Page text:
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Alternative Education Systems For Young Children

Posted: December 30, 2011

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With several alternative education systems available for young children now, Indian moms can check if other schooling options suit their kids.

By Anitha Ramkumar

Today, Indian moms hear about different educational philosophies such as Montessori, Waldorf, Reggio and others. This article is an attempt to provide a brief snapshot of these three philosophies. (It is not a comprehensive write up of everything about all the alternative educational systems for young children or a comparison chart between the different approaches to education.)

Before we get talking about the above-mentioned philosophies, some things common to all these philosophies are:

(1) Just like mainstream schools, all alternative schools in India are affiliated with a board such as CBSE/Matric/State/ICSE. This means that your child has to take the X and XII exams through one of these boards. All alternative schools start transitioning to the board prescribed syllabus and test taking methods at some point of time.

(2) Irrespective of what the philosophy is, they must be viewed as a ‘way of life’ rather than merely a teaching method.

(3) All these philosophies believe that education must be non-competitive and non-threatening. So tests, exams and grades are conspicuously absent till a certain age. Children are taught through modeling and not mere preaching.

(4) Children need ‘realistic’ feedback for their work. So generic feedback such as ‘good job’ is considered empty.

(5) Children must do their work driven by their curiosity and not for external rewards.

(6) You might fall head over heels in love with an educational philosophy, but remember that any philosophy is only as good as the teacher in the classroom implementing the philosophy.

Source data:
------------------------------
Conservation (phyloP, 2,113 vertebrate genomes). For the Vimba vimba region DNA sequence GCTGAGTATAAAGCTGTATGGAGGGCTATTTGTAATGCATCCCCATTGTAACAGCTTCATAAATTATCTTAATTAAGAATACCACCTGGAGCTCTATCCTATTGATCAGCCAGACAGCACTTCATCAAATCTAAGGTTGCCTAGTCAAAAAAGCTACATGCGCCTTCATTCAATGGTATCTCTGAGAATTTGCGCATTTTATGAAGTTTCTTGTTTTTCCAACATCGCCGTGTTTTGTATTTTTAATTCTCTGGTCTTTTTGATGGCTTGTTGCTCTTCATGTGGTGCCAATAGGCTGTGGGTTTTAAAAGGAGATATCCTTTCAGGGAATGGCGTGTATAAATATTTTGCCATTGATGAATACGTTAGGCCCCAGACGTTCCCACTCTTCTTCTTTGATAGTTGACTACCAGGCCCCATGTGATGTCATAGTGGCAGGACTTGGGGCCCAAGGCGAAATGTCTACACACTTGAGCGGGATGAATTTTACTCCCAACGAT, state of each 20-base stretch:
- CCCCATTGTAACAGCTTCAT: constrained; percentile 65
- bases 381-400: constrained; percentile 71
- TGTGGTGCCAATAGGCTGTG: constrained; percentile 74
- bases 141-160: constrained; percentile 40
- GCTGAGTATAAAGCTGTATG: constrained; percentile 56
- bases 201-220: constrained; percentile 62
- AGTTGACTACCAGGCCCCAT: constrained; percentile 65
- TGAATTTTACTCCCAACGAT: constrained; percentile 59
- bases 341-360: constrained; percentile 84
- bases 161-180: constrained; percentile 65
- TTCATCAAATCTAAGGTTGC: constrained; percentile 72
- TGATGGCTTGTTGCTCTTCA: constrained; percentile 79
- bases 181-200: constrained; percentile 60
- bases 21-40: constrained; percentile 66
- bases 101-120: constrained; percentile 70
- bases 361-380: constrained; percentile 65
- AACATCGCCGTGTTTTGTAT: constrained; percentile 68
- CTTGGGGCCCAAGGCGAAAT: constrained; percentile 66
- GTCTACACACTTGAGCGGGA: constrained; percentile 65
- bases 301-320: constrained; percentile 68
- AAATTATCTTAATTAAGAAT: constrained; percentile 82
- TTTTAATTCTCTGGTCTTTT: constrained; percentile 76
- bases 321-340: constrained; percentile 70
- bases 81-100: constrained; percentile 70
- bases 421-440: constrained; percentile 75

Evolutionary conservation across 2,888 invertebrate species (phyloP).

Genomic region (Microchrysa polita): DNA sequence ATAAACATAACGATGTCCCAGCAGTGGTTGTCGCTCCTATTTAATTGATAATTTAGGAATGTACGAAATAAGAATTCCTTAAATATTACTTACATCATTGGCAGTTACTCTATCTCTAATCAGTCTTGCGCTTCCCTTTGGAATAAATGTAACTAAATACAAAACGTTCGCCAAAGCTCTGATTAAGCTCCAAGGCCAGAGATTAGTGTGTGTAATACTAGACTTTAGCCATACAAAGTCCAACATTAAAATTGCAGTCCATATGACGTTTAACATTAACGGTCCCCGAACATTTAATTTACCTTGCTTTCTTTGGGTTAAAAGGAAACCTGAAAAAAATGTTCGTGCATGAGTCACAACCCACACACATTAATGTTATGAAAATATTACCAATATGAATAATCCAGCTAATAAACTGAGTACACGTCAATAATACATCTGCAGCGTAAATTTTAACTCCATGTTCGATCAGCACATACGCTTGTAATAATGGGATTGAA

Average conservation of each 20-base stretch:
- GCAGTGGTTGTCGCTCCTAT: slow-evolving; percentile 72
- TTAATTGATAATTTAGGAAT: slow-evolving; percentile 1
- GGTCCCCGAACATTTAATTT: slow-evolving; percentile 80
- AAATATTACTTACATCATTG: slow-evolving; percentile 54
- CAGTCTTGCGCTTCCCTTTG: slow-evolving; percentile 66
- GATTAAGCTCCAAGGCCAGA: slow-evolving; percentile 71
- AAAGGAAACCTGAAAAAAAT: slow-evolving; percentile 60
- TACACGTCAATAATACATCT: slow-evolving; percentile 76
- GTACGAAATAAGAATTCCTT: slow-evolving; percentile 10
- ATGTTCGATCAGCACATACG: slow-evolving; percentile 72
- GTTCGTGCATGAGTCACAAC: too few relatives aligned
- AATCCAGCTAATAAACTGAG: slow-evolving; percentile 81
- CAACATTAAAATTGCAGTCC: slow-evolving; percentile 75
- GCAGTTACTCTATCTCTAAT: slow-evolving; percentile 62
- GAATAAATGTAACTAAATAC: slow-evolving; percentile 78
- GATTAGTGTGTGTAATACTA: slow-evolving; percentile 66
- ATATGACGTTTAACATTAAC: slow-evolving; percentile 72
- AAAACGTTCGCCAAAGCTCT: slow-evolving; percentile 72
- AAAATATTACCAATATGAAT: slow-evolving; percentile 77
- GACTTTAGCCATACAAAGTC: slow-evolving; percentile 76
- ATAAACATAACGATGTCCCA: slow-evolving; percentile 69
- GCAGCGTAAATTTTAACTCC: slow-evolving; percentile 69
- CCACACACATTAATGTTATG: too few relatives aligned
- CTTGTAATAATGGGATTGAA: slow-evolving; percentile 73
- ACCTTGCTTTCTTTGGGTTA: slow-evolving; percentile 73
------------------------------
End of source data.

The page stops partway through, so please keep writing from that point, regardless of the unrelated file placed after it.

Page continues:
(7) Indian moms must pick a school where they thoroughly understand how children are taught and can visualize their child in such a learning environment.


This philosophy was proposed by Dr. Maria Montessori in Rome and is about one hundred years old. In a Montessori classroom, teacher = guide, topics taught = lessons, activities the children do = jobs/work and learning aids = material. Montessori believes that at around 3 to 4 years, (otherwise called as the absorbent mind), a child’s neural patterns are set. So, the cut off age for a child to enter a Montessori school is around 2.5 – 3 years.

Montessori is characterized by mixed age classrooms, with children grouped by stage and not age. It is not uncommon to find children aged 3 – 6 in the same classroom, with the same guide for three years. Some of the core values of Montessori philosophy are letting the child show readiness to introduce new lessons, encouraging the child to be independent, a well ordered environment, respect for nature, grace and courtesy. In a Montessori classroom, the environment is considered the main teacher with adults guiding the child from one lesson to another.

…core values of Montessori philosophy are letting the child show readiness to introduce new lessons, encouraging the child to be independent, a well ordered environment, respect for nature, grace and courtesy.